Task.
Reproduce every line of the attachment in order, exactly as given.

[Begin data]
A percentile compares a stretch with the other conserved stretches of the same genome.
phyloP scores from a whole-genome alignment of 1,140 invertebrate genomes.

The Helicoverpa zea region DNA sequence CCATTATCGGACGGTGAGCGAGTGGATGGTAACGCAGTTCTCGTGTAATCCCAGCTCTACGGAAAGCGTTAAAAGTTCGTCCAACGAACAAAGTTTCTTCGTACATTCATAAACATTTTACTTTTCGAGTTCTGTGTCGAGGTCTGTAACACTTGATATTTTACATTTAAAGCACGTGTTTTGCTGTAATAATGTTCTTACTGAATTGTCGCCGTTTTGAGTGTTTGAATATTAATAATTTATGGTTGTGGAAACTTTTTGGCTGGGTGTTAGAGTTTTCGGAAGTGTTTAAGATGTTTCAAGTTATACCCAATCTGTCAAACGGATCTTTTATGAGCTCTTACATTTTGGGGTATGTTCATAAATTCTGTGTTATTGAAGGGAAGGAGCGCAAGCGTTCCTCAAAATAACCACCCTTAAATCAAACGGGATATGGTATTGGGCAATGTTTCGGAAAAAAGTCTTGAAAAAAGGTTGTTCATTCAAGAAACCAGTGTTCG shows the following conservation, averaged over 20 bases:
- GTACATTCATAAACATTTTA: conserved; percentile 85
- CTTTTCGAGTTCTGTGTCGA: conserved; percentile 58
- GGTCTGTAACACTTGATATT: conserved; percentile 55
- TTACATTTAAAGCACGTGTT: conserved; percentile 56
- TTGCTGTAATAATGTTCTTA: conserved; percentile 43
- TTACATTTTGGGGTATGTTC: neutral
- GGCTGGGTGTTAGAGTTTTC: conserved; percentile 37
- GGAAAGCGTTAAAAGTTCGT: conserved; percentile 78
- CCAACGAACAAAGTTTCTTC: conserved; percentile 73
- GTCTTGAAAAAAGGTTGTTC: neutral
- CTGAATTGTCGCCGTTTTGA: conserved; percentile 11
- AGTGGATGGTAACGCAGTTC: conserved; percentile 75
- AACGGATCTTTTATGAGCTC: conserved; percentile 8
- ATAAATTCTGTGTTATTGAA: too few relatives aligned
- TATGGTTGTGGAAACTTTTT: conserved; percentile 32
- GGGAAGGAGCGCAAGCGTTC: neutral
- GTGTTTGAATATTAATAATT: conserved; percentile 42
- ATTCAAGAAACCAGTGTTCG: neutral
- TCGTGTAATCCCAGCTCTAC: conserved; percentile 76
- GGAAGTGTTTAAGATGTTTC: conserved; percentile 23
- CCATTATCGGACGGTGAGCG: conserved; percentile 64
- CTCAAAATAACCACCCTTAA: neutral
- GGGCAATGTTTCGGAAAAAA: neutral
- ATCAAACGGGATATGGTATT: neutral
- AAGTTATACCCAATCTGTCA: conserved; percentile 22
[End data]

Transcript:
A percentile compares a stretch with the other conserved stretches of the same genome.
phyloP scores from a whole-genome alignment of 1,140 invertebrate genomes.

The Helicoverpa zea region DNA sequence CCATTATCGGACGGTGAGCGAGTGGATGGTAACGCAGTTCTCGTGTAATCCCAGCTCTACGGAAAGCGTTAAAAGTTCGTCCAACGAACAAAGTTTCTTCGTACATTCATAAACATTTTACTTTTCGAGTTCTGTGTCGAGGTCTGTAACACTTGATATTTTACATTTAAAGCACGTGTTTTGCTGTAATAATGTTCTTACTGAATTGTCGCCGTTTTGAGTGTTTGAATATTAATAATTTATGGTTGTGGAAACTTTTTGGCTGGGTGTTAGAGTTTTCGGAAGTGTTTAAGATGTTTCAAGTTATACCCAATCTGTCAAACGGATCTTTTATGAGCTCTTACATTTTGGGGTATGTTCATAAATTCTGTGTTATTGAAGGGAAGGAGCGCAAGCGTTCCTCAAAATAACCACCCTTAAATCAAACGGGATATGGTATTGGGCAATGTTTCGGAAAAAAGTCTTGAAAAAAGGTTGTTCATTCAAGAAACCAGTGTTCG shows the following conservation, averaged over 20 bases:
- GTACATTCATAAACATTTTA: conserved; percentile 85
- CTTTTCGAGTTCTGTGTCGA: conserved; percentile 58
- GGTCTGTAACACTTGATATT: conserved; percentile 55
- TTACATTTAAAGCACGTGTT: conserved; percentile 56
- TTGCTGTAATAATGTTCTTA: conserved; percentile 43
- TTACATTTTGGGGTATGTTC: neutral
- GGCTGGGTGTTAGAGTTTTC: conserved; percentile 37
- GGAAAGCGTTAAAAGTTCGT: conserved; percentile 78
- CCAACGAACAAAGTTTCTTC: conserved; percentile 73
- GTCTTGAAAAAAGGTTGTTC: neutral
- CTGAATTGTCGCCGTTTTGA: conserved; percentile 11
- AGTGGATGGTAACGCAGTTC: conserved; percentile 75
- AACGGATCTTTTATGAGCTC: conserved; percentile 8
- ATAAATTCTGTGTTATTGAA: too few relatives aligned
- TATGGTTGTGGAAACTTTTT: conserved; percentile 32
- GGGAAGGAGCGCAAGCGTTC: neutral
- GTGTTTGAATATTAATAATT: conserved; percentile 42
- ATTCAAGAAACCAGTGTTCG: neutral
- TCGTGTAATCCCAGCTCTAC: conserved; percentile 76
- GGAAGTGTTTAAGATGTTTC: conserved; percentile 23
- CCATTATCGGACGGTGAGCG: conserved; percentile 64
- CTCAAAATAACCACCCTTAA: neutral
- GGGCAATGTTTCGGAAAAAA: neutral
- ATCAAACGGGATATGGTATT: neutral
- AAGTTATACCCAATCTGTCA: conserved; percentile 22